Knee deformities are common reason for a patient to see the doctor. This may be for reason of cosmesis, or pain as a result of maltraking on a crooked knee. Mostly these result from abnormality in growth of the knee, where unequal growth occurs at inner and outer side of the knee. This unequal growth results in either bow legs (genu varum) or knock knees (genu valgum). Such growth related deformities are usually on both the sides. Often, only one knee may develop a problem which affects the growth of the bones around the knee, and produce varus or valgus deformity. Mismanaged fractures around the knee also result in deformity of the knee. In early stages deformities are merely cosmetic problems and give rise to limp. In later stages, these may result in wearing away of the knee, called osteoarthritis. Most deformities can be successfully treated by surgical correction. This involves making a cut in the bone and then re-aligning the bones in correct position till they heal (osteotomy). Fixation of the bones after cutting, is also required in most cases.
Genu varum (bow legs): These are corrective by surgery. The bone just below the knee (tibia) is cut , re-aligned and fixed with a special plate called Tomofix. This permits early mobility and predictable correction of the deformity. Both legs can be operated at the same time. The operation is performed under control of a special video x-ray machine (image intensifier) in the OT, by which one can see the position of the bones while performing the surgery. With this, the surgeon is sure about the correction achieved, right in the operation theatre.
Genu valgum (knock knees): The principle of correction remains the same, i.e, corrective osteotomy (cutting the bone) and realigning. Conventionally, this involves open surgery via a 10 cm cut, and fixation of the cut bones with steel plates and screws. The plates and screws need subsequent removal. Though the deformity can be very well corrected, the surgery leaves a scar. Since this deformity commonly occurs in adolescent girls, and is corrected mostly for cosmetic reason, the resultant scar becomes a cosmetic issue.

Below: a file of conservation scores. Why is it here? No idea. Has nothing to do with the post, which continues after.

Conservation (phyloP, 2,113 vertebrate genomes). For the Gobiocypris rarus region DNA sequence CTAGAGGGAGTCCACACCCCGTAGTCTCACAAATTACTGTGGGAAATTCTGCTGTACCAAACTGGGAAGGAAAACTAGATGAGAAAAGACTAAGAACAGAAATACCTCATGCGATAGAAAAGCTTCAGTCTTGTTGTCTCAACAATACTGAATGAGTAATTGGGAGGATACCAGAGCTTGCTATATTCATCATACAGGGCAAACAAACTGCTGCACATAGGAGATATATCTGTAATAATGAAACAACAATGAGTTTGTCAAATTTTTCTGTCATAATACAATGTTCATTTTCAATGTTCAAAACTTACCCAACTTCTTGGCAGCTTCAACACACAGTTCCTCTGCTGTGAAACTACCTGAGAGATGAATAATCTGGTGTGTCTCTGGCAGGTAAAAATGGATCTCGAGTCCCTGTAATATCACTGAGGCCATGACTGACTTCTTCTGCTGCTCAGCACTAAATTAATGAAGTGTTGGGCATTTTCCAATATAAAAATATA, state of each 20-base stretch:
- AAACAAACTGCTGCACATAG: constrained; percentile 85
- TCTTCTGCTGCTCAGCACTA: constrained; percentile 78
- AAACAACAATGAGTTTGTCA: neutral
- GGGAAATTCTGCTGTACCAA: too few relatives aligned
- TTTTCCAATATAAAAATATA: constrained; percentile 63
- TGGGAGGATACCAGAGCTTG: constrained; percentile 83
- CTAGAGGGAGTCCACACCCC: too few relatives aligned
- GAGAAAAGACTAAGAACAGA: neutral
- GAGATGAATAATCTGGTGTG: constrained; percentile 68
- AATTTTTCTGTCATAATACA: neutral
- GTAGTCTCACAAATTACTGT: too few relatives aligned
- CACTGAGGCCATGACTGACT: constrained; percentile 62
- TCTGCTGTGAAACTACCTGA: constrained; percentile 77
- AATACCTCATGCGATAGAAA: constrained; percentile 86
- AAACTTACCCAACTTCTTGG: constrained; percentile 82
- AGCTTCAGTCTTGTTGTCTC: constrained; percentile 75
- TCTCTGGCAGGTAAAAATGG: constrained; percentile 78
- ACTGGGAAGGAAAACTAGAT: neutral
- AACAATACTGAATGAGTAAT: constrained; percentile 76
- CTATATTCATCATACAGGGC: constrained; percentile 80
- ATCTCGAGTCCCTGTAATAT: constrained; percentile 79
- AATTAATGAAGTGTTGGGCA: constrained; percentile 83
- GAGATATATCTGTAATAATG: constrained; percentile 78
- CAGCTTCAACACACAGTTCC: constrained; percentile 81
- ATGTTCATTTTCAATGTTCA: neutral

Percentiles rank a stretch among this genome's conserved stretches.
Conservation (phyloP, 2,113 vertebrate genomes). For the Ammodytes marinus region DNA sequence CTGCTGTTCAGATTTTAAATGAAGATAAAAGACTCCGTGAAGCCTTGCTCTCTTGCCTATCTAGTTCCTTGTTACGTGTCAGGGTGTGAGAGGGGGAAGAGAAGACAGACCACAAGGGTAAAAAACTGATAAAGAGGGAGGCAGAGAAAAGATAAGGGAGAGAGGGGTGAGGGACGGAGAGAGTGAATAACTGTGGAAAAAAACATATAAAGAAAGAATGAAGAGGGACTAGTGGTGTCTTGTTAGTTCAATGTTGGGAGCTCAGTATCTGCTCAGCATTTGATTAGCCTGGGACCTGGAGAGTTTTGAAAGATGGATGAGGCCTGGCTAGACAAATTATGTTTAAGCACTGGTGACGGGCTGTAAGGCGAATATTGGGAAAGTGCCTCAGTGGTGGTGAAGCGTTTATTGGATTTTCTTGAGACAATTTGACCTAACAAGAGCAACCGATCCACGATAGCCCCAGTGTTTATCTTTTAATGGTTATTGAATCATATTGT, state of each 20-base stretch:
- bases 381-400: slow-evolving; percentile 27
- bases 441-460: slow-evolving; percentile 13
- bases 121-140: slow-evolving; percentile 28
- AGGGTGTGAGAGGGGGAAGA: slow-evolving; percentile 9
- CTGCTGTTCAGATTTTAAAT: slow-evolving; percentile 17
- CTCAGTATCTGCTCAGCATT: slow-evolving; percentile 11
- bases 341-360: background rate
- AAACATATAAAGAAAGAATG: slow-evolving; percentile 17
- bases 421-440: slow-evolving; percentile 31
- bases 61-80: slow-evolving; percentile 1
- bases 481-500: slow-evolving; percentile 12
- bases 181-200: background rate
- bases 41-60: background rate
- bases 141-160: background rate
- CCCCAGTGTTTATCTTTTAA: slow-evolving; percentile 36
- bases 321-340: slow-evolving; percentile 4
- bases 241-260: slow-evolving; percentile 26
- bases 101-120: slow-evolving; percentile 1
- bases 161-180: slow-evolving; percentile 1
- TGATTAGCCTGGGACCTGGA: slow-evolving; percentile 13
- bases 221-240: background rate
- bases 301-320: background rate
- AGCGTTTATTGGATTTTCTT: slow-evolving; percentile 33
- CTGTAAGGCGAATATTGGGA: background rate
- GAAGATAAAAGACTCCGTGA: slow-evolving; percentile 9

There is a special technique of corrective surgery for knock knees which is practiced at our centre, in which corrective surgery is done without open surgery. This is called closed osteotomy, and is performed thorugh a 1 cm cut. The bone is weakened at the desired site by internally cracking it, and brought in corrected position by plastic deformation. Once the desired correction is achieved, plaster cast is applied for 4 weeks. In this technique, there is no steel implant inside the body, and there is a barely visible 1 cm scar on the leg.
Other deformities of the knee are the knee bent in front (flexion deformity) or to the back (recurvatum deformity). These may be treated with physiotherapy in the initial phase, but need corrective surgery later. The surgery may involve cutting the tight tissues or cutting the bone.